Footnote *: The passage quoted by Gibbon is not taken from the writings of Zoroaster , but from the Sadder, a work, as has been before said, much later than the books which form the Zendavesta. and written by a Magus for popular use; what it contains, therefore, cannot be attributed to Zoroaster . It is remarkable that Gibbon should fall into this error, for Hyde himself does not ascribe the Sadder to Zoroaster ; he remarks that it is written inverse, while Zoroaster always wrote in prose. Hyde, i. p. 27. Whatever may be the case as to the latter assertion, for which there appears little foundation, it is unquestionable that the Sadder is of much later date. The Abbe Foucher does not even believe it to be an extract from the works of Zoroaster . See his Diss. before quoted. Mem. de l'Acad. des Ins. t. xxvii. - G. Perhaps it is rash to speak of any part of the Zendavesta as the writing of Zoroaster , though it may be a genuine representation of his. As to the Sadder, Hyde (in Praef.) considered it not above 200 years old. It is manifestly post-Mahometan. See Art. xxv. on fasting. - M.
These convenient maxims of reverence and implicit were doubtless imprinted with care on the tender minds of youth; since the Magi were the masters of education in Persia, and to their hands the children even of the royal family were intrusted. 21 The Persian priests, who were of a speculative genius, preserved and investigated the secrets of Oriental philosophy; and acquired, either by superior knowledge, or superior art, the reputation of being well versed in some occult sciences, which have derived their appellation from the Magi . 22 Those of more active dispositions mixed with the world in courts and cities; and it is observed, that the administration of ArtaXerxes was in a great measure directed by the counsels of the sacerdotal order, whose dignity, either from policy or devotion, that prince restored to its ancient splendor . 23
Footnote 21: Plato in Alcibiad.
Footnote 22: Pliny (Hist. Natur. l. xxx. c. 1) observes, that Magi c held mankind by the triple chain of religion, of physic, and of astronomy.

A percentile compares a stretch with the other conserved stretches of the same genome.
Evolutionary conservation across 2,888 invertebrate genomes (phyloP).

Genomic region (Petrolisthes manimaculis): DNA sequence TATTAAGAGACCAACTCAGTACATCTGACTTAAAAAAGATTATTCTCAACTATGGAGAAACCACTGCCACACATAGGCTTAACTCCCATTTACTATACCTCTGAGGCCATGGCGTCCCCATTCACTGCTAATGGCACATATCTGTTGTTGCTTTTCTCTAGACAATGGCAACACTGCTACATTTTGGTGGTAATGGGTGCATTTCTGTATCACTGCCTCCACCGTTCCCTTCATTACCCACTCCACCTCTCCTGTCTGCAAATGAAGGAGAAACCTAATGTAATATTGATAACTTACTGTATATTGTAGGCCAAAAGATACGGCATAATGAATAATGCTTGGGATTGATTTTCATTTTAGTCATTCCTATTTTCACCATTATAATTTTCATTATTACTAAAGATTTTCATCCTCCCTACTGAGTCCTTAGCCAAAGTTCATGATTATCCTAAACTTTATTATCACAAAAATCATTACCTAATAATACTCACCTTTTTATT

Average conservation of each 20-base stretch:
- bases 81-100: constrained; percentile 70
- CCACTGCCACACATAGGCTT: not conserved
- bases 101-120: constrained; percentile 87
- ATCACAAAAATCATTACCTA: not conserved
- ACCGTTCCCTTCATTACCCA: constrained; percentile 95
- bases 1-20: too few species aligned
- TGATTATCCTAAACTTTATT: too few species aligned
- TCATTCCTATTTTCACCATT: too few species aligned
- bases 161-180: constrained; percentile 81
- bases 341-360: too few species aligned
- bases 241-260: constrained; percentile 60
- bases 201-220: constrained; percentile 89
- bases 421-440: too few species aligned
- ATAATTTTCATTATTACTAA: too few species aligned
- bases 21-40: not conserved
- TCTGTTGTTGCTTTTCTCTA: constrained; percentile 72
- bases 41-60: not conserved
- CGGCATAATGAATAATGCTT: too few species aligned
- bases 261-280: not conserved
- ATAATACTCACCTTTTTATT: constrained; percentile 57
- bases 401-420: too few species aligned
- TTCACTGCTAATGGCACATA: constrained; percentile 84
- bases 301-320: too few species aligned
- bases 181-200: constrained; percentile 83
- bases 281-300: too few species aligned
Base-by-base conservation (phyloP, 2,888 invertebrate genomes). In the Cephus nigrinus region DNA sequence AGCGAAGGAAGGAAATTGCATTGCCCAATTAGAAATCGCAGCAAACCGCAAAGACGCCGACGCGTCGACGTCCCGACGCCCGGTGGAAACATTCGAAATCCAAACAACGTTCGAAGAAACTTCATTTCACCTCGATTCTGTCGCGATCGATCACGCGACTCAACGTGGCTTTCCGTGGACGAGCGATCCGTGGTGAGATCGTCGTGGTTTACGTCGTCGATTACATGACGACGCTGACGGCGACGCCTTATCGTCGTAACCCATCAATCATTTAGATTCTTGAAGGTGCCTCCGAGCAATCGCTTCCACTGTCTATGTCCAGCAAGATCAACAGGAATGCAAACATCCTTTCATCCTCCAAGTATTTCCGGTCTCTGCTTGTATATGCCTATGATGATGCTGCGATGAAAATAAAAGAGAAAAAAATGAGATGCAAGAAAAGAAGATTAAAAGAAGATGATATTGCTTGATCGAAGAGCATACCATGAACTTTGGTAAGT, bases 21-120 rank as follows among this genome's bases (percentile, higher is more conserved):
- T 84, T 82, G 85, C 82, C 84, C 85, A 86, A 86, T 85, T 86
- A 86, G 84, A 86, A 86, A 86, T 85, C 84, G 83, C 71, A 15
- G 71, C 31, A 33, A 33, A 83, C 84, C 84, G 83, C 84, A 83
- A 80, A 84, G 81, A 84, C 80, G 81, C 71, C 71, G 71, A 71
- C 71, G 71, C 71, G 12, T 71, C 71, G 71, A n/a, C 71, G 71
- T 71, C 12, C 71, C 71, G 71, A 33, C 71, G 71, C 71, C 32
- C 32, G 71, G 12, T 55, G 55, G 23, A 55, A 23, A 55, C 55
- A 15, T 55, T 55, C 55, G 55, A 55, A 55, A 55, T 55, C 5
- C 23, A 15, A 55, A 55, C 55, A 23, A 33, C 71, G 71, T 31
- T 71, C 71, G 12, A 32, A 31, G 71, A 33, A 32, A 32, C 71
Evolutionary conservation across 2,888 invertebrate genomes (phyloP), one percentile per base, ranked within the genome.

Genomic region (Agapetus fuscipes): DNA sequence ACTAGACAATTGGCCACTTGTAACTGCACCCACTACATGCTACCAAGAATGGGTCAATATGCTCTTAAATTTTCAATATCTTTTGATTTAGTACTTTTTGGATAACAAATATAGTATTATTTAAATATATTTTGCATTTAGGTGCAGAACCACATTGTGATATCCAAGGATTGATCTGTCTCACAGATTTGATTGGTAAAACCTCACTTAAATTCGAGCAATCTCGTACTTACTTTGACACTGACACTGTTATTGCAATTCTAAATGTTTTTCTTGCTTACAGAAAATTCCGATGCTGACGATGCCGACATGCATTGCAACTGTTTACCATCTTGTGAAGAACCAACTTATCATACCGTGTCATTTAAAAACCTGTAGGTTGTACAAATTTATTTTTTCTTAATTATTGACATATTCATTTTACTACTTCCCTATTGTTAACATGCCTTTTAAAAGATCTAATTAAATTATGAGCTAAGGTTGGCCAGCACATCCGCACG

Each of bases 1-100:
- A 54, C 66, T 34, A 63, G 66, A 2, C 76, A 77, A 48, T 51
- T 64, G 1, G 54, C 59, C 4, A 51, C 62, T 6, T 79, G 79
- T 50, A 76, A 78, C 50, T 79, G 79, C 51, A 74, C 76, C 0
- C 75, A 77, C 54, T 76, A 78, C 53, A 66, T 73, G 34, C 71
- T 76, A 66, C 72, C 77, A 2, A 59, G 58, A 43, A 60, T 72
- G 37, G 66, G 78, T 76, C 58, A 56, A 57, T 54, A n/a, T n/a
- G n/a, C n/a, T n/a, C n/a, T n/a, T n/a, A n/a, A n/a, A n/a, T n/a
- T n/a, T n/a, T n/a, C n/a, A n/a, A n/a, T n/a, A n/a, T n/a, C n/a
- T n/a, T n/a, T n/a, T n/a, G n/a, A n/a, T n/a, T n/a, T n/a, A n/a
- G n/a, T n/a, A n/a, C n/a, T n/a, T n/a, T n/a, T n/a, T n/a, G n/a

Footnote 23: Agathias, l. iv. p. 134.
The first counsel of the Magi was agreeable to the unsociable genius of their faith, 24 to the practice of ancient kings, 25 and even to the example of their legislator, who had a victim to a religious war, excited by his own intolerant zeal. 26 By an edict of ArtaXerxes , the exercise of every worship, except that of Zoroaster , was severely prohibited. The temples of the Parthians, and the statues of their deified monarchs, were thrown down with ignominy. 27 The sword of Aristotle (such was the name given by the Orientals to the polytheism and philosophy of the Greeks) was easily broken; 28 the flames of persecution soon reached the more stubborn Jews and Christians; 29 nor did they spare the heretics of their own nation and religion. The majesty of Ormusd, who was jealous of a rival, was seconded by the despotism of ArtaXerxes , who could not suffer a rebel; and the schismatics within his vast empire were soon reduced to the inconsiderable number of eighty thousand. 30 * This spirit of persecution reflects dishonor on the religion of Zoroaster ; but as it was not productive of any civil commotion, it served to strengthen the new monarchy , by uniting all the various inhabitants of Persia in the bands of religious zeal. !
Footnote 24: Mr. Hume, in the Natural History of Religion, sagaciously remarks, that the most refined and philosophic sects are constantly the most intolerant. Note: Hume's comparison is rather between theism and polytheism. In India, in Greece , and in modern Europe, philosophic religion has looked down with contemptuous toleration on the superstitions of the vulgar. - M.
Footnote 25: Cicero de Legibus, ii. 10. Xerxes, by the advice of the Magi , destroyed the temples of Greece .
Footnote 26: Hyde de Relig. Persar. c. 23, 24. D'Herbelot, Bibliotheque Orientale, Zurdusht. Life of Zoroaster in tom. ii. of the Zendavesta.
Footnote 27: Compare Moses of Chorene, l. ii. c. 74, with Ammian. Marcel lin. xxiii. 6. Hereafter I shall make use of these passages.
Footnote 28: Rabbi Abraham, in the Tarikh Schickard, p. 108, 109.
Footnote 29: Basnage, Histoire des Juifs, l. viii. c. 3. Sozomen, l. ii. c. 1 Manes, who suffered an ignominious death, may be deemed a Magi an as well as a Christian heretic.
Footnote 30: Hyde de Religione Persar. c. 21.
Footnote *: It is incorrect to attribute these persecutions to ArtaXerxes . The Jews were held in honor by him, and their schools flourished during his reign. Compare Jost, Geschichte der Israeliter, b. xv. 5, with Basnage. Sapor was forced by the people to temporary severities; but their real persecution did not begin till the reigns of Yezdigerd and Kobad. Hist. of Jews, iii. 236. According to Sozomen , i. viii., Sapor first persecuted the Christians. Manes was put to death by Varanes the First, A. D. 277. Beausobre, Hist. de Man. i. 209. - M.